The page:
In addition to the aesthetic requirements, one extremely important quality criteria of the Patek Philippe Seal is the absolute geometric fidelity of all watch parts. This means that manual operations such as deburring, smoothing, and polishing must not alter the prescribed final dimensions or deviate from the original functionality-defining master template. No matter how complex their shape, cases must not have any sharp edges or protruding precious stones that could cause scratches. Purely decorative finishes, regardless of the parts or external elements involved, cannot compromise functional reliability in any way.
The time measurement function is always the top priority in the development, production, and completion of the movements. For instance, the shapes and configurations of the bridges that stabilize the wheel trains are not specified on the basis of aesthetic criteria. The sole motive is to achieve the greatest possible efficiency in the transmission of power from the spring barrel to the escapement with the lowest possible loss of torque to friction. To bring out the optimum aesthetic from this function-related movement, architecture is an essential element of the art of Haute Horlogerie as practiced and refined by Patek Philippe. Masters of their craft lavish their talents on the movement by chamfering and mirror-polishing the edges of the bridges and plates. They adorn visible sides of the bridges with Geneva striping and apply overlapping perlage spots to their inner sides as well as to the plate. The result: movements that represent the benchmark for the entire watchmaking community in regards to their mechanical functionality, long-term reliability, rate accuracy, and aesthetic appeal.
This systematic quest for quality applies to all exterior elements as well, in particular to the cases. For instance, traditional cold-forming techniques are deployed to shape cases from solid metal billets in high-tonnage presses. The respective ram and die sets are fashioned in the manufacture’s in-house tooling shop from extra-hard steel to an accuracy of just a few thousandths of a millimeter. The subsequent casemaking steps are equally meticulous including manual finishing and repetitive precision measurements. In the end, each case is polished by hand. This operation requires two hours of concentrated work for a simple steel case and as many as six hours for complex platinum cases. The outcome is a watch case that comes as close to perfection in functionality and beauty.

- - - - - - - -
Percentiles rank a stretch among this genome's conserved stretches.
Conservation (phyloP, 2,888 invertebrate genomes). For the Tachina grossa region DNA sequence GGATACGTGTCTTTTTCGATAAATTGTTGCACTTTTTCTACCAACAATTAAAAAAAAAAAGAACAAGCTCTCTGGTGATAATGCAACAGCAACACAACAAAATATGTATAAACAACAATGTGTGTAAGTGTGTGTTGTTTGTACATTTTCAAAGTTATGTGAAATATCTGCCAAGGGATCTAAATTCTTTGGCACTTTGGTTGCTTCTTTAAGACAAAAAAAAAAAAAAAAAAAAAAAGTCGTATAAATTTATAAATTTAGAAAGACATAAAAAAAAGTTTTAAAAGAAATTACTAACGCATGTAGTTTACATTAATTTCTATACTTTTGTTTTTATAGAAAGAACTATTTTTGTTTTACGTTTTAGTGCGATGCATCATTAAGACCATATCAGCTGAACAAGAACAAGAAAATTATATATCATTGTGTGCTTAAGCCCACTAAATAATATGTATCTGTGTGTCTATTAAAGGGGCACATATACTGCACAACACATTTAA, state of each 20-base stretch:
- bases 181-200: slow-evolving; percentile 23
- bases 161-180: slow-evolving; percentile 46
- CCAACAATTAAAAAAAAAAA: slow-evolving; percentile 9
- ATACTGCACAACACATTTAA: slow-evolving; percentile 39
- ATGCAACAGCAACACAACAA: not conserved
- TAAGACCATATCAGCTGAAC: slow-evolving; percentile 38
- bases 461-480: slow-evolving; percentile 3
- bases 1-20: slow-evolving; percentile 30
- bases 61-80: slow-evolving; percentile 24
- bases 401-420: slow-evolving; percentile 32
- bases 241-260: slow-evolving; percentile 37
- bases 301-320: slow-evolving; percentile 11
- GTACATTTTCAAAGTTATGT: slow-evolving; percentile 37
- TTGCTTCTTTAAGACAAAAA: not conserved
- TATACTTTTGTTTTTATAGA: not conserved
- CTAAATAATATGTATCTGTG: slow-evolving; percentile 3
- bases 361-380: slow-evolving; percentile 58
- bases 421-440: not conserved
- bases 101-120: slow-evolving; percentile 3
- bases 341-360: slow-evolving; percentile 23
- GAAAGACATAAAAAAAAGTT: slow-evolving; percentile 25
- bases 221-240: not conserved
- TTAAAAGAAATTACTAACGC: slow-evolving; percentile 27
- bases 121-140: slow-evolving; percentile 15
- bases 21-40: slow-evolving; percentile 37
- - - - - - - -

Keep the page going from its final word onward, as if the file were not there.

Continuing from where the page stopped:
The Patek Philippe Seal manifests the dedication to perfection that has always set the manufacture apart from others. It not only imposes strict requirements regarding the quality of the internal and external parts of a watch but also prescribes the systematic documentation of inspections that require compliance with quality specifications to be verified after each manufacturing step. This can be illustrated using the example of a self-winding movement whose components are fashioned in about 1200 production steps and which involves several hundred hours of exhaustive inspections (parts and preassembled parts at all workstations, statistical quality controls, final inspections). Depending on their complexity, finished movements are tested for as many as 30 days, and after casing, the complete watch is returned to the test bench to assess its accuracy, functional integrity, and performance in kinetic simulators. This phase lasts up to 20 days and assures that all final assembly steps were also in compliance with the highest horological standards. The water-resistance of the watch is tested in air with overpressure as well as under water at pressures ranging from 3 to 12 bar depending on the model. The condensation test that follows is the last step in the water-resistance screening sequence. After the complete watch has successfully passed all of these tests and complies with Patek Philippe’s rate-accuracy requirement, it is visually inspected for flawlessness of appearance one last time, then vacuum-packed and readied for delivery.
A seal of quality is worth only as much as the accountability mechanisms that guarantee strict compliance with its rules. Apart from the regulations, the company created institutions to assure that the rules are obeyed without the slightest compromise: a legislative body and an executive body that operate independently from one another.
The Geneva Seal - currently the hallmark of all mechanical movements crafted by Patek Philippe - will gradually be replaced by the Patek Philippe Seal starting in the spring of 2009.
April 24, 2009